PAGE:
A partial new US-China trade agreement will be signed in the middle of next month, US President Donald Trump said Tuesday, announcing that he will also then travel to China for continued talks.
Trump’s tweet, sent moments before Wall Street opened for the year’s final trading day, set a calendar date for an event that had hung in uncertainty in recent weeks as details remained scant.
Washington and Beijing earlier this month announced a “Phase One” trade deal, de-escalating their nearly two-year trade war as Trump reduced or canceled some tariffs while Beijing promised to adopt trade reforms and buy more US farm exports.
The text has yet to be made public pending what US officials say is a largely technical review.
“I will be signing our very large and comprehensive Phase One Trade Deal with China on January 15,” Trump tweeted.
“The ceremony will take place at the White House. High level representatives of China will be present.”
US and Chinese officials have said the agreement includes protections for intellectual property, food and farm goods, financial services and foreign exchange, and a provision for dispute resolution.
Under the new deal, China has committed to a minimum of $200 billion in increased purchases over the next two years from US manufacturers, farmers, energy producers and service providers, according to US Trade Representative Robert Lighthizer.
– On to Phase Two?
Trump said Tuesday he will travel to Beijing to continue negotiations “at a later date”, showing willingness to pursue talks that have acrimoniously broken down more than once and left both sides to salvage a partial deal.
While the detente put a stop to further deterioration in the trade war, it leaves many of the barriers erected so far in place.
Trump canceled plans to impose tariffs on $160 billion in Chinese merchandise in mid-December, including hot consumer items like mobile phones, but punishing US tariffs remain for about $250 billion in Chinese-made goods, including machinery and many electronic items.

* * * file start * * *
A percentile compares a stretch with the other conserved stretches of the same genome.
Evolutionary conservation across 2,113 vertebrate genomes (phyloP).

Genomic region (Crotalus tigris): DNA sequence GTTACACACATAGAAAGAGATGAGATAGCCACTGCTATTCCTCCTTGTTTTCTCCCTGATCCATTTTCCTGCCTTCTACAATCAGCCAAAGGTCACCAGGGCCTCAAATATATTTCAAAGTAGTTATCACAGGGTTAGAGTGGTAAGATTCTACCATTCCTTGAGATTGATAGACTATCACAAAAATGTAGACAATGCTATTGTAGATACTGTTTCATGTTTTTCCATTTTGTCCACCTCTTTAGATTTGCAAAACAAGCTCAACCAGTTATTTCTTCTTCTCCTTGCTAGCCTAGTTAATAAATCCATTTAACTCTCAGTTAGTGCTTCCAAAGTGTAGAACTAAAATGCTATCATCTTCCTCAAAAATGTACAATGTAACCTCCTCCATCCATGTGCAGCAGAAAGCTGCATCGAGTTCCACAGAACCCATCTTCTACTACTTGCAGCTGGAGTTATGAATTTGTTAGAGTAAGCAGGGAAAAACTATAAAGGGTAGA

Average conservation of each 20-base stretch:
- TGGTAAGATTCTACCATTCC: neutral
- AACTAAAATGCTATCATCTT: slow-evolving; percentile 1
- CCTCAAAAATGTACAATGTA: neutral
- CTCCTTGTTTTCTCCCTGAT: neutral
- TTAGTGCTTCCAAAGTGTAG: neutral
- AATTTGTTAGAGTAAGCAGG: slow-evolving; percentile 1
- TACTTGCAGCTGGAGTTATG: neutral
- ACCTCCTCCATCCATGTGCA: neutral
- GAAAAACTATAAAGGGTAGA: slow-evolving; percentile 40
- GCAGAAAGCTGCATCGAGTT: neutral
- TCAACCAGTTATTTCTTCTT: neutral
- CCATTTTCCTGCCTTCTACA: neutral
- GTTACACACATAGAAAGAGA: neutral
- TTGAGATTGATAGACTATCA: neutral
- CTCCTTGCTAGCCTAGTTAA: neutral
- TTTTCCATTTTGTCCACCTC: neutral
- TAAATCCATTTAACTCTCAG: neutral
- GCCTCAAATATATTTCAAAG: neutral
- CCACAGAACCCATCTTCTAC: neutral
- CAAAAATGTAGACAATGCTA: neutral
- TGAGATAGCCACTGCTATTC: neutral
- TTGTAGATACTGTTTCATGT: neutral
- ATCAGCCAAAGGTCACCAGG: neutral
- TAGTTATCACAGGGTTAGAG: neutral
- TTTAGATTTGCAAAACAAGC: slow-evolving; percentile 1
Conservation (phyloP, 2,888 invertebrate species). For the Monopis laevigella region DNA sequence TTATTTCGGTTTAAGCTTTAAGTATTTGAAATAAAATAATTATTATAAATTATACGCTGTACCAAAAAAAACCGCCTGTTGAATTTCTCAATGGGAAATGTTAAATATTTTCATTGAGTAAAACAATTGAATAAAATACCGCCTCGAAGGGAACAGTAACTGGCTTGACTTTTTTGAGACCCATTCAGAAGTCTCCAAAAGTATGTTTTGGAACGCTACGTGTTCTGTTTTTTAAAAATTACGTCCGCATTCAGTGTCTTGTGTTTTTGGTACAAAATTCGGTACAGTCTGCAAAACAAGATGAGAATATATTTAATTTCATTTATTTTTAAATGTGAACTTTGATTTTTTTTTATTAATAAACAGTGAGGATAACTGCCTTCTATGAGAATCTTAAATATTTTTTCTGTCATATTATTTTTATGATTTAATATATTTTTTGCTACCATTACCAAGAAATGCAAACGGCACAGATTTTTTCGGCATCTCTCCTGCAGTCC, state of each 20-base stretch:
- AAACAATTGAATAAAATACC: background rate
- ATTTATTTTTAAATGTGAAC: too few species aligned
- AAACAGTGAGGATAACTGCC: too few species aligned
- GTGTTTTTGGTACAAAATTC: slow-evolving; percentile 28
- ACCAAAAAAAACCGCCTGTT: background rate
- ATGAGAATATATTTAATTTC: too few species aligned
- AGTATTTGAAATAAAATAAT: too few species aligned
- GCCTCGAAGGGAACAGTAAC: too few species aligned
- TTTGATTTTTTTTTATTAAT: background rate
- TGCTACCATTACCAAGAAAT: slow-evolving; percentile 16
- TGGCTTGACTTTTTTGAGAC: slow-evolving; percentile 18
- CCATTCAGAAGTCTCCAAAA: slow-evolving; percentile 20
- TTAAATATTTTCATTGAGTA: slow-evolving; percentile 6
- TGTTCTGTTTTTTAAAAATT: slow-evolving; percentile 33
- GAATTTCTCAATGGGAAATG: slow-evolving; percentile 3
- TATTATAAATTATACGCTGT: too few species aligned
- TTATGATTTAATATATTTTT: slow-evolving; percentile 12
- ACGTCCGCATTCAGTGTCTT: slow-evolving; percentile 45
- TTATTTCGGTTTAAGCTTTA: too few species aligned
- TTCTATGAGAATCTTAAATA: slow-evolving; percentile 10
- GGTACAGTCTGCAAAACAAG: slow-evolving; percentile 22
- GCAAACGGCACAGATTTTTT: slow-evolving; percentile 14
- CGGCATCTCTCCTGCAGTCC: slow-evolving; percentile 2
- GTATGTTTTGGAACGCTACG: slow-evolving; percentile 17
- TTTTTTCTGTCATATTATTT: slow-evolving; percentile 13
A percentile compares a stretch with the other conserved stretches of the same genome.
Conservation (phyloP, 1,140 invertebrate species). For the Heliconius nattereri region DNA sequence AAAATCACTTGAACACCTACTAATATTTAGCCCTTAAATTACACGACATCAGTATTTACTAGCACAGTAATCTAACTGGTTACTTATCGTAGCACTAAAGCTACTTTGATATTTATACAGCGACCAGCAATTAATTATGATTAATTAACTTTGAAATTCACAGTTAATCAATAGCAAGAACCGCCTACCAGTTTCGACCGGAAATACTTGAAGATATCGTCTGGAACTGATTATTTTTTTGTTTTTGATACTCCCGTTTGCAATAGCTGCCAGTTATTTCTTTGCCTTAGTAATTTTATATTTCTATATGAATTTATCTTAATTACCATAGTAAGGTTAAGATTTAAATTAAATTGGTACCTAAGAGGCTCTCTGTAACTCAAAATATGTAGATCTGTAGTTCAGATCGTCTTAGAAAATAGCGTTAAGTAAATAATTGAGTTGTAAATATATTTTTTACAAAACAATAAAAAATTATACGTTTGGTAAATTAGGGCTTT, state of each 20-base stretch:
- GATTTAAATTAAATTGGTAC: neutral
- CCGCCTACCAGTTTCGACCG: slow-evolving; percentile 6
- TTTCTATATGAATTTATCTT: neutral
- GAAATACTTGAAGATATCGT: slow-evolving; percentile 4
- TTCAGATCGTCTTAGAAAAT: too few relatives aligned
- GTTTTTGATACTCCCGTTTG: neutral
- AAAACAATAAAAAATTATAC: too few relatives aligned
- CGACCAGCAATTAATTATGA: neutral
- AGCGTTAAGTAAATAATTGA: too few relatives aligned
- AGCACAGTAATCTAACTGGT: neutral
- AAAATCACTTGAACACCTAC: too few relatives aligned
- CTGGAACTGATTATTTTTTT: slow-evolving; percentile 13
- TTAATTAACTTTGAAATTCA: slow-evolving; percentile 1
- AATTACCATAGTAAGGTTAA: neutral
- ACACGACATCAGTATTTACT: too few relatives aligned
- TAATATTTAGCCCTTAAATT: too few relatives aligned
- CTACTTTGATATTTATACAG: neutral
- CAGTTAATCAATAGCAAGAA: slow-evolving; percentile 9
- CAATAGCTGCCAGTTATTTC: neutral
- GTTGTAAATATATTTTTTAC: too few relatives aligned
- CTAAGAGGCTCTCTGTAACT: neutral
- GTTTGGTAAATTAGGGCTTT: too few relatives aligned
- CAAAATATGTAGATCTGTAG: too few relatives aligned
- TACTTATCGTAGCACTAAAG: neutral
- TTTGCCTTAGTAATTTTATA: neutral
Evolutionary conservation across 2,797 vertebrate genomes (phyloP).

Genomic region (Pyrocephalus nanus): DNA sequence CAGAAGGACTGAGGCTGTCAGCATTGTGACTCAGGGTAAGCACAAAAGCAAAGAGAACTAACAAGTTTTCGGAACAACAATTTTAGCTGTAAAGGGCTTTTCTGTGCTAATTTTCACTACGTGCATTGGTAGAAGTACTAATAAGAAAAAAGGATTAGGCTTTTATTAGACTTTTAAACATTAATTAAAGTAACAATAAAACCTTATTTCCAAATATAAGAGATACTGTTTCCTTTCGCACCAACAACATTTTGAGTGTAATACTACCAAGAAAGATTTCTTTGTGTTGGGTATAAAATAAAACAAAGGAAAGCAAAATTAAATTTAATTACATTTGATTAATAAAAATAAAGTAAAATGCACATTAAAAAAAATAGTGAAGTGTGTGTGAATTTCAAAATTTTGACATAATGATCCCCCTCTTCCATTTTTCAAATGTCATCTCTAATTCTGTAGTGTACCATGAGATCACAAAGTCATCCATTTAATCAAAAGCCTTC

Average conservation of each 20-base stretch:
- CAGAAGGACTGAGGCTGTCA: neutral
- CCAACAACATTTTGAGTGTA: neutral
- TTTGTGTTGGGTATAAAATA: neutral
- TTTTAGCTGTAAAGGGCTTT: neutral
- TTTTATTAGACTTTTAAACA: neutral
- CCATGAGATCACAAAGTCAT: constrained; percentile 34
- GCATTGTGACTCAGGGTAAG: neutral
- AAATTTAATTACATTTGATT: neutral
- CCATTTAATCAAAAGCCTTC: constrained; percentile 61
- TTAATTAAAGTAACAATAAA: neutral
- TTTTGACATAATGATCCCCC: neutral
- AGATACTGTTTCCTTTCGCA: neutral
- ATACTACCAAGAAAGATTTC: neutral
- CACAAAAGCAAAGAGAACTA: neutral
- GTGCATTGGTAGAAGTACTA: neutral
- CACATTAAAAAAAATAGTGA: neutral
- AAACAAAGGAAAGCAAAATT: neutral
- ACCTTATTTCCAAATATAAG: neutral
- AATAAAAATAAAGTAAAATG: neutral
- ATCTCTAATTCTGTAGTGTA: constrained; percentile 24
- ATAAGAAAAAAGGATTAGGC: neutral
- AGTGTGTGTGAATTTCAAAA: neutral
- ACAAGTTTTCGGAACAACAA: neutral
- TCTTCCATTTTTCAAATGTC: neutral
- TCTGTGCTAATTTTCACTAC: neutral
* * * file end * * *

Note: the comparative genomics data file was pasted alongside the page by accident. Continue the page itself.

Word of the truce has driven a Wall Street rally this month and US stocks on Tuesday closed out the year with their best annual performances since 2013.
The two economic powers have been locked in a bruising trade war since the first half of 2018 that has roiled the global economy and helped send the manufacturing sector into decline.
Observers say that in that time, the trade war may have ushered in a long-term de-coupling of trade relations between the world’s two largest economies.
Americans have cut merchandise purchases from China substantially so far this year, while their appetite for Mexican goods has grown.
The yawning US goods deficit with China fell 14.7 percent in the 10 months through October of 2019 but rose 29 percent with Mexico, according to official US figures.
What the two sides can accomplish in a potentially thornier “phase two” of negotiations, which could touch on Beijing’s sweeping market interventions and industrial subsidies, remains unclear.
Trump has repeatedly claimed the trade war’s burden fell squarely on China, while sparing the American economy. Economists say both sides have suffered.
But the United States appears to have emerged from an earlier recession scare as Beijing has moved to reverse a worrisome slowdown.
Still, some economists and trade experts say Phase One was largely a victory for Beijing.
Scott Paul, president of the Alliance for American Manufacturing, which has largely favored Trump’s aggressive trade posture with China, said earlier that agreeing to remove tariffs amounted to “giving away much of our leverage, while kicking the can down the road on the most meaningful trade issues with China.”
The truce also offers Chinese President Xi Jinping breathing space as he faces a slowing economy and political trouble in Hong Kong.
Peter Navarro, White House director of trade and manufacturing policy, told CNBC on Tuesday that the Phase One agreement was only one plank in the Trump trade agenda, which encompasses other newly negotiated agreements in North America and Asia.
“Next year, we’re going to try to get something going with Great Britain, Vietnam, Europe and anybody else who wants to fairly trade with the United States,” he said.